How Does a Vector Network Analyzer Work?September 6, 2023
What Does a Vector Network Analyzer Do and How Does a Vector Network Analyzer Work?
A VNA produces an RF stimulus signal which can be in the range of 9 kHz to 330 GHz. That signal can be applied to a Device Under Test (DUT) and the output of the DUT can be applied to a second port for analysis. In addition, any reflections from the input of the DUT which travel back to the source port can be analyzed as well. This is what differentiates the device from other test equipment – it is capable of separating signals traveling in two different directions on a transmission line and measuring them.
The Port 1 and Port 2 bridges shown are the components which separate the forward and reverse traveling RF waves. Receivers R1 and R2 pass only a sample of the wave exiting Ports 1 or 2. Receivers A and B pass only a sample of waves entering Ports 1 or 2. Note that only three receivers are active at any time. Receiver R1 is active when the stimulus is switched to Port 1, and R2 is active when it is switched to Port 2.
When the stimulus signal is switched to Port 1, the magnitudes and phases of the signals on reflection receivers A and B are normalized to stimulus receiver R1. In this way, the absolute output power of the stimulus is irrelevant. Similarly, when the stimulus is switched to Port 2, measurements A and B are normalized to receiver R2.
The performance of a linear DUT can be predicted under any source and load impedance with knowledge of transmitted and reflected signals (S-parameters) from both sides.
What is a Vector Network Analyzer Used For?
Vector Network Analyzers can be used for a variety of applications. For example, a VNA might be used to evaluate an amplifier used in an RF system. RF amplifiers may be characterized for gain, return loss, P1dB, output match, and stability. These characteristics are important to verify when designing an amplifier into a system.
A VNA can be used to evaluate the properties of an RF filter, as filters are an important part of most RF systems. A receiver designed to operate over a set bandwidth will invariably have a filter on the front end to limit the input to those frequencies. If the signal is mixed up or down to another frequency, a filter is required before the mixer to prevent ambiguous mixing at the image frequency.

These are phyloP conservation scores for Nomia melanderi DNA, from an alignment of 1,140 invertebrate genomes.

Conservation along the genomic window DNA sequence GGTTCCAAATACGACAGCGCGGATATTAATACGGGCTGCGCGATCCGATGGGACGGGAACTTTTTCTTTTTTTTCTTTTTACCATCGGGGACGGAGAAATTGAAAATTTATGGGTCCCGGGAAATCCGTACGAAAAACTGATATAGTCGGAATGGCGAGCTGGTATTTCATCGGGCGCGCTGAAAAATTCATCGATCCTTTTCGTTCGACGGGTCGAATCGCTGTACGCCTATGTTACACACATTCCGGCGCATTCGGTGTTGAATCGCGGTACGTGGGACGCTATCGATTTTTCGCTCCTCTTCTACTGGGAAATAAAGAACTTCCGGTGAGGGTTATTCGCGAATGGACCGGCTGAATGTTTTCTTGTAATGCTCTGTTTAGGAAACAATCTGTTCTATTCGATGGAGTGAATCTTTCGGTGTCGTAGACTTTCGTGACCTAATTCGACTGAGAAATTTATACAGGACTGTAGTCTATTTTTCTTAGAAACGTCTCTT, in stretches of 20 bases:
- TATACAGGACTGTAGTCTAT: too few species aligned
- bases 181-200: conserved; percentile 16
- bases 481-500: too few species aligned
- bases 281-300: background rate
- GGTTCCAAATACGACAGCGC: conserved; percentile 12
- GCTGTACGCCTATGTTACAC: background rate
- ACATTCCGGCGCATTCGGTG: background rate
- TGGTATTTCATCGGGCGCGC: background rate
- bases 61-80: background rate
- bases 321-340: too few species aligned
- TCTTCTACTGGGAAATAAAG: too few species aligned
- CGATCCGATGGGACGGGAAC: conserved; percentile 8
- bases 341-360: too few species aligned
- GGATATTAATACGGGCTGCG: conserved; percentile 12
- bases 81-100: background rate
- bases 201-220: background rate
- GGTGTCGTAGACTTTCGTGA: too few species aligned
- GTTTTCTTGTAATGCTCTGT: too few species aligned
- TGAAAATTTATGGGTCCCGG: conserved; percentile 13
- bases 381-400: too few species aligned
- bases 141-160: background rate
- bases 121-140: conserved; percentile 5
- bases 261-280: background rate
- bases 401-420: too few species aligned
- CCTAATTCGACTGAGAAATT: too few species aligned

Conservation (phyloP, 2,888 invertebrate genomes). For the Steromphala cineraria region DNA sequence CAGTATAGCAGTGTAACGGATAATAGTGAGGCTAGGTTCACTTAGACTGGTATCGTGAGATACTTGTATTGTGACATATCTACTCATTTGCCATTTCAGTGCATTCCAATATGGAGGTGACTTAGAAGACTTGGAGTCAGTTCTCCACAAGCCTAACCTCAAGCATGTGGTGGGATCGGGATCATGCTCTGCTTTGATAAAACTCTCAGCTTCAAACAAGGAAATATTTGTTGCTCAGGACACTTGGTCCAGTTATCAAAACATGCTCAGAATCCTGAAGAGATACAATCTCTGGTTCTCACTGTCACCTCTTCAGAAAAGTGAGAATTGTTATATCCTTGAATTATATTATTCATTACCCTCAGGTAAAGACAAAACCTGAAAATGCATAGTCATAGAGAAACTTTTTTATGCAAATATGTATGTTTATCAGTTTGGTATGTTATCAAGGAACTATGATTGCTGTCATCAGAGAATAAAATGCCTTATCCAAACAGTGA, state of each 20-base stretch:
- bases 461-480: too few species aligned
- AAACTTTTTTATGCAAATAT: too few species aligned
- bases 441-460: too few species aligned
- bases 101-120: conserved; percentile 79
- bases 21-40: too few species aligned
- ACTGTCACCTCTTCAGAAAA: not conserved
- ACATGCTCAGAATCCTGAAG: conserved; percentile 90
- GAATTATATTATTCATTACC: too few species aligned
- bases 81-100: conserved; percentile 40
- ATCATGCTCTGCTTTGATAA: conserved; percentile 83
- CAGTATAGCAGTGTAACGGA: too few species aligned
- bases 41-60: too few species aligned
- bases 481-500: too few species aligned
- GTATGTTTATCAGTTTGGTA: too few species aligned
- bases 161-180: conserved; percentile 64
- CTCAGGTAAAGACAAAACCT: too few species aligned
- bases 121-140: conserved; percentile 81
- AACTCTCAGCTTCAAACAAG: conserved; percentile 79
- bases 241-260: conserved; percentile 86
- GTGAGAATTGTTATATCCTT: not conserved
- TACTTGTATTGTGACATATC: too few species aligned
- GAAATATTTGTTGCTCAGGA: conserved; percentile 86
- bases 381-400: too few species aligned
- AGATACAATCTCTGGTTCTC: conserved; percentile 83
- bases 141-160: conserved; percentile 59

A VNA can measure the passband insertion loss of a filter, S21, and the return loss at the input, S11. It can also measure the stopbands and VNAs from CMT have exceptional dynamic range which allows them to measure both passband and deep stopbands in one measurement.
A VNA can be used to make antenna measurements. An antenna should convert a signal on its feedline into radiated RF energy if the frequency is within its operating bandwidth. A reflection measurement is sufficient to evaluate the suitability and health of an antenna. If there is high reflection, then clearly there will be little energy radiated. Conversely, if the reflection back from the antenna is low, it can be assumed that energy is being radiated away. Return loss (S11) or VSWR are the usual measured parameters.
A VNA can be used to measure cables and waveguides. It is very common to use a VNA in the production of RF cables. 1-Port portable and handheld network analyzers from Copper Mountain Technologies are conveniently used to verify proper cable performance while it is still on the production machine. Cable feedlines to antennas may be evaluated using the Time Domain mode to verify characteristic impedance over distance to check for damage or moisture ingress.
Waveguide transmission lines can be measured with a suitable coaxial to waveguide adapter. As an example, the long waveguide run from the radar to the transmitting antenna on a naval vessel may be evaluated using the Time Domain feature much like a cable feedline. Dents, dings, or rusted waveguide section bolts can be quickly located.
The dielectric properties of materials may be measured with a VNA. Millimeter wave VNAs may be used to perform material measurements. A sheet of a material to be measured is held in a frame between two antennas connected to a VNA. Two lenses focus the beam to transform the circular wavefronts into plane waves. The dielectric properties of a sheet material may be measured in this way.
This might be important to evaluate a material used for a radome. The complex dielectric constant of the material can be calculated from over-the-air S-parameter measurements.
Learn more about the uses for RF vector network analyzers in this article.